accordingly for the mean July surface temperature Tmj (λ, φ, t), and the mean annual precipitation rate is computed as
Equations (7) and (8) produce present-day conditions for g=0 and LGM conditions for g=1 as required. The exponential precipitation interpolation of Equation (8) was chosen because it also fulfils the condition P ma(g → ∞) = 0 (note that ln because ), in other words, the precipitation vanishes at the limit of extremely cold conditions.
Conversion from mean annual precipitation P ma to snowfall (solid precipitation) is done on a monthly basis with the empirical relation by Reference MarsiatMarsiat (1994),
where S mm is the mean monthly snowfall and T mm the mean monthly surface temperature computed from T ma and Tmj by assuming a sinusoidal annual cycle. Mean monthly rainfall (liquid precipitation) is obtained as the difference between precipitation and snowfall.
Surface melting is parameterized by Reference ReehReeh’s (1991) degree-day method, supplemented by explicit consideration of rainfall and the semi-analytical solution for the positive-degree-day integral by Reference Calov and GreveCalov and Greve (2004). Following Reference Tarasov and PeltierTarasov and Peltier (2002), different degree-day factors for ice melt and snowmelt and for warm and cold conditions are introduced. South of 72° N, it is assumed that warm conditions prevail, so that
North of 72° N, the actual degree-day factors are made dependent on the mean July surface temperature T mj,
For the limiting temperatures, the values by Reference Tarasov and PeltierTarasov and Peltier (2002), T w = 10°C and T c = -1°C, are applied, and the limiting degree-day factors are chosen as and . Further, according to Reference ReehReeh (1991), the saturation factor for the formation of superimposed ice is chosen as P max = 0.6, and the standard deviation of short-term, statistical air-temperature fluctuations is set to σstat = 4.5°C.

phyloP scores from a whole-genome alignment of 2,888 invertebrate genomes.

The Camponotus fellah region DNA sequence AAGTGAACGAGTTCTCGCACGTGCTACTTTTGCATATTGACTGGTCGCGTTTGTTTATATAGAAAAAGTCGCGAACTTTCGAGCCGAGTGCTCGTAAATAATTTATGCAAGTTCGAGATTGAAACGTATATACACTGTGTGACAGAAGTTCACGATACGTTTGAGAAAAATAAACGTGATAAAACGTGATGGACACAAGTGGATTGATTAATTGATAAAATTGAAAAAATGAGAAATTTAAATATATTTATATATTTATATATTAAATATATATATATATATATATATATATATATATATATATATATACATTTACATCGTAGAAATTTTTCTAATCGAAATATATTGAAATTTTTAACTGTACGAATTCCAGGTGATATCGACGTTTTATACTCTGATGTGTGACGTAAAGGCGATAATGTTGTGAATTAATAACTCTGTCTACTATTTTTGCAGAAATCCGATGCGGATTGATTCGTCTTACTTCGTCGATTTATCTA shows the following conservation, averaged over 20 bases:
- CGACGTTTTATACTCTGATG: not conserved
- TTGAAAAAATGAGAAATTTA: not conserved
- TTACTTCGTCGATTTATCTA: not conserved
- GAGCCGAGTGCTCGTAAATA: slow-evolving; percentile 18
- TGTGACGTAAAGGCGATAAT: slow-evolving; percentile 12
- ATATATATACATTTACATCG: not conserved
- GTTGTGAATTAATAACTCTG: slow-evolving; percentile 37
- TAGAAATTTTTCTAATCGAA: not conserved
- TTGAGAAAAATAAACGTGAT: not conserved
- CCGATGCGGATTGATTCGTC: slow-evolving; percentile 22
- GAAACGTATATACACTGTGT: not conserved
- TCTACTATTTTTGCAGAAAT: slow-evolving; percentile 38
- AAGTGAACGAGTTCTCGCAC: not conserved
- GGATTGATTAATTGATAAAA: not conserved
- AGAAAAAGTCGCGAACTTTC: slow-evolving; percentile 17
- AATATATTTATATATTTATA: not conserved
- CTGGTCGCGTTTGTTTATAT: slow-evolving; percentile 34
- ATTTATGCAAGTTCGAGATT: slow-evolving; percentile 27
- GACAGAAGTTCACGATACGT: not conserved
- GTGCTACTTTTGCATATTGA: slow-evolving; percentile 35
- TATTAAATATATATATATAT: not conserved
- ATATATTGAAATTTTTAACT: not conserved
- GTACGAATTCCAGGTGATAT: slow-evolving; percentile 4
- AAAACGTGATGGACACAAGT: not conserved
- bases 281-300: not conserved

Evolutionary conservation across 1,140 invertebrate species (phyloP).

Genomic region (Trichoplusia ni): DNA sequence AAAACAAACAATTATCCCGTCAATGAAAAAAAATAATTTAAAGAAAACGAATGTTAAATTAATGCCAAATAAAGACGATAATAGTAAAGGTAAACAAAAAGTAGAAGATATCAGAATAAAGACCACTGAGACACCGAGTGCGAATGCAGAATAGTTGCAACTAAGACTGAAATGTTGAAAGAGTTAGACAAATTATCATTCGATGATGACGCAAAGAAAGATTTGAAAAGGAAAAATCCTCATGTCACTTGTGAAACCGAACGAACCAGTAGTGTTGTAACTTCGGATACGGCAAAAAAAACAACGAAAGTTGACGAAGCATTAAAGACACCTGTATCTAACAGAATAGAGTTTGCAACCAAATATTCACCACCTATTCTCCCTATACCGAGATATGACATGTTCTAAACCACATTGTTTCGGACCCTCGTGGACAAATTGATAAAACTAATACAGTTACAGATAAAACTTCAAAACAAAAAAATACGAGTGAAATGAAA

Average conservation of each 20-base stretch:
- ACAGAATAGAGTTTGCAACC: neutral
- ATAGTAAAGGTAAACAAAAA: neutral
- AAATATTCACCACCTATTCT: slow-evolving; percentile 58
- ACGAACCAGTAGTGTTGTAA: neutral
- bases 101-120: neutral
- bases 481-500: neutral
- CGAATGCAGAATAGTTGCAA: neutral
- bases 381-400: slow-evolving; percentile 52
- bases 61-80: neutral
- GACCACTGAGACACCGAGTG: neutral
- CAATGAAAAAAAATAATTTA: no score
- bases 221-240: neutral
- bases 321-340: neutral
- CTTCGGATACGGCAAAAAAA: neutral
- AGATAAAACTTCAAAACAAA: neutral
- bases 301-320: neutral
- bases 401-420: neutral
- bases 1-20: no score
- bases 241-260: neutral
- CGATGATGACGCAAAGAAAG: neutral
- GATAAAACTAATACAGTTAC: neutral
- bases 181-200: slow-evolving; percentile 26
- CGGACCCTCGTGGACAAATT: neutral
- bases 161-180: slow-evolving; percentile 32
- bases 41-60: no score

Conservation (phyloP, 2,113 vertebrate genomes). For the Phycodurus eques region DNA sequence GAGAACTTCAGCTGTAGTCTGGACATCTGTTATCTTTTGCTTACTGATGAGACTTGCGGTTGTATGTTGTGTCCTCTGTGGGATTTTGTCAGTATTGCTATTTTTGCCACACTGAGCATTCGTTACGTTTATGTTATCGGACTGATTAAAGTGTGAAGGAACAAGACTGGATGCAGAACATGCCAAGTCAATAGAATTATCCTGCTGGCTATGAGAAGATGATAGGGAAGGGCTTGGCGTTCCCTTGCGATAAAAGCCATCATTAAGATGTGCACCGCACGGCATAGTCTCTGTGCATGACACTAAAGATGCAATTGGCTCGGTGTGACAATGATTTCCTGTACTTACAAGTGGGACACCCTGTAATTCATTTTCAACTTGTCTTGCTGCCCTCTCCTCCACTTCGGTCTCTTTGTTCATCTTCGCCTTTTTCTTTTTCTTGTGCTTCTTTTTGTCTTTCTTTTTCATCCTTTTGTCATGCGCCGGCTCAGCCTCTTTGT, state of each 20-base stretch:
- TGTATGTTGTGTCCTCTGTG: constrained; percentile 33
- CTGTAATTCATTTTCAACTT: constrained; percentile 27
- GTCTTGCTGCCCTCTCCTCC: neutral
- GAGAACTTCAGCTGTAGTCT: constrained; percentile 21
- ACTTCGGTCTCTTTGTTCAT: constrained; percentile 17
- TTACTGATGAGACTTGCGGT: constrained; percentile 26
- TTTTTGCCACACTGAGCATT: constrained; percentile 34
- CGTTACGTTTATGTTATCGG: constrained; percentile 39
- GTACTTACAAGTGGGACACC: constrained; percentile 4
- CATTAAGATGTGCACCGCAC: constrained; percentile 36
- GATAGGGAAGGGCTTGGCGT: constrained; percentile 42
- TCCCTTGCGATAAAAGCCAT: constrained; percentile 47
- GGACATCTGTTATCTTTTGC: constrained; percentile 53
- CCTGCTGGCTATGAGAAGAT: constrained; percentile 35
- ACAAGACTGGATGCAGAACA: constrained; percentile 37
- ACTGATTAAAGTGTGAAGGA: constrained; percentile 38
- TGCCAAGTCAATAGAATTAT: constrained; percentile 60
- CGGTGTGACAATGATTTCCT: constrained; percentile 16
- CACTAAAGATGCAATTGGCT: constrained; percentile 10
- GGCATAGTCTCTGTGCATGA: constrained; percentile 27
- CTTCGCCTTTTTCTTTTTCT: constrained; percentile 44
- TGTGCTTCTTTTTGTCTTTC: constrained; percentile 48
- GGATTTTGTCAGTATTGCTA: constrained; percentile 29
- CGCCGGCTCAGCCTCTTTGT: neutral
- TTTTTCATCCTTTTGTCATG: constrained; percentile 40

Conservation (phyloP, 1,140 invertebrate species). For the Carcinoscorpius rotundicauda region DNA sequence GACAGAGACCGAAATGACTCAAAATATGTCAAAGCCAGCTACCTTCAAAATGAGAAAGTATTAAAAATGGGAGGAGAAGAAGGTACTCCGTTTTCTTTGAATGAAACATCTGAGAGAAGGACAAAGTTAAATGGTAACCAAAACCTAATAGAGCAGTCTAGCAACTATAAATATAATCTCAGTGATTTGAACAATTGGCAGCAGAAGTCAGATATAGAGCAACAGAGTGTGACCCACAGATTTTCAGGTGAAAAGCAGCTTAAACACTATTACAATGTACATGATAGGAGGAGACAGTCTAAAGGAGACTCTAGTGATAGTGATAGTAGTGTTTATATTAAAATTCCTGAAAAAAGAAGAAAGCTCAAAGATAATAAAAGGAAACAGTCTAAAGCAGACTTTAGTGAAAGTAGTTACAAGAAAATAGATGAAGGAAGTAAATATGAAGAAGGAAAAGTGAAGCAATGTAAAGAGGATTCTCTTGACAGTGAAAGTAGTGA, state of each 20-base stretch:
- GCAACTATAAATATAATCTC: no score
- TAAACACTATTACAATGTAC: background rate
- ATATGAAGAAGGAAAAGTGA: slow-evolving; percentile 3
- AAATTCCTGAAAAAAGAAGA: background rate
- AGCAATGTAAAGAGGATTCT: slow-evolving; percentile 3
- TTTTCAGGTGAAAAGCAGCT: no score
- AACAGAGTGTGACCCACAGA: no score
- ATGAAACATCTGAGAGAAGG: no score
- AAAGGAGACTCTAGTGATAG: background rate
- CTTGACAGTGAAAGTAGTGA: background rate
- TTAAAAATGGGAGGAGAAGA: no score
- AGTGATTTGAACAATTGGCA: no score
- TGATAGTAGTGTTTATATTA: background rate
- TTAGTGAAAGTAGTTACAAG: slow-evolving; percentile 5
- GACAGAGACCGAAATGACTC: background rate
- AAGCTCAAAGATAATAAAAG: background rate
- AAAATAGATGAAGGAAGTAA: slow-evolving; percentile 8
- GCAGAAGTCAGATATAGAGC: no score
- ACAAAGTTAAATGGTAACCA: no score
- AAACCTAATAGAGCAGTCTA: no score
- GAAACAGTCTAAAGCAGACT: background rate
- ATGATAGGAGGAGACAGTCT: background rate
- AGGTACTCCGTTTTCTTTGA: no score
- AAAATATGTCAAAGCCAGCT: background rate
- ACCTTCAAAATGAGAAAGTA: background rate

Sea-level forcing zsl, which determines the land area available for glaciation, is derived from the SPECMAP (spectral-mapping project) marine δ18O record (Reference Imbrie, Berger, Imbrie, Hays, Kukla and SaltzmanImbrie and others, 1984) converted to global sea level by
This parameterization produces an LGM sea-level minimum of −130 m at 19 kyr BP and an Eemian sea-level high of 5.9 m at 122 kyr BP (see Fig. 2b).
4. Simulation Set-Up
The model domain covers the entire land area of Greenland and the surrounding sea, projected to a polar stereographic map with standard parallel at 71˚ N and central meridian at 44˚ W. Distortions due to this projection are accounted for as metric coefficients in the model equations. Present geometry (surface elevation, bedrock elevation, ice thickness, equilibrated bedrock elevation) is taken from the 5 km dataset by Reference Bamber, Layberry and GogineniBamber and others (2001b, c).
All input data have been resampled to a 20 km grid, which leads to 82 by 140 gridpoints in the stereographic plane. In the vertical, a coordinates are used, in that the cold-ice column, the temperate-ice layer (if present) and the lithosphere layer are mapped separately to [0,1] intervals. The cold-ice column is then discretized by 81 gridpoints (which densify towards the base), and the temperate-ice and lithosphere layers are each discretized by 11 equidistant gridpoints.
Model time for all simulations is from 250 kyr BP until today. Initial conditions are provided by spin-up simulations from 422 kyr BP until 250 kyr BP with a quasi-steady-state lithosphere temperature (that is, its vertical gradient is balanced by the geothermal heat flux without any time lag); in other words, the thermal inertia of the lithosphere is switched off during spin-up. The time-step for all model components is 5 years. With these settings, a full simulation (spin-up run and transient run) requires approximately 11 hours CPU time on a 3.4GHz Pentium-4 PC operated under LINUX.
5. Simulations With Varied Geothermal Heat Flux
5.1. Run hf_cst: constant heat flux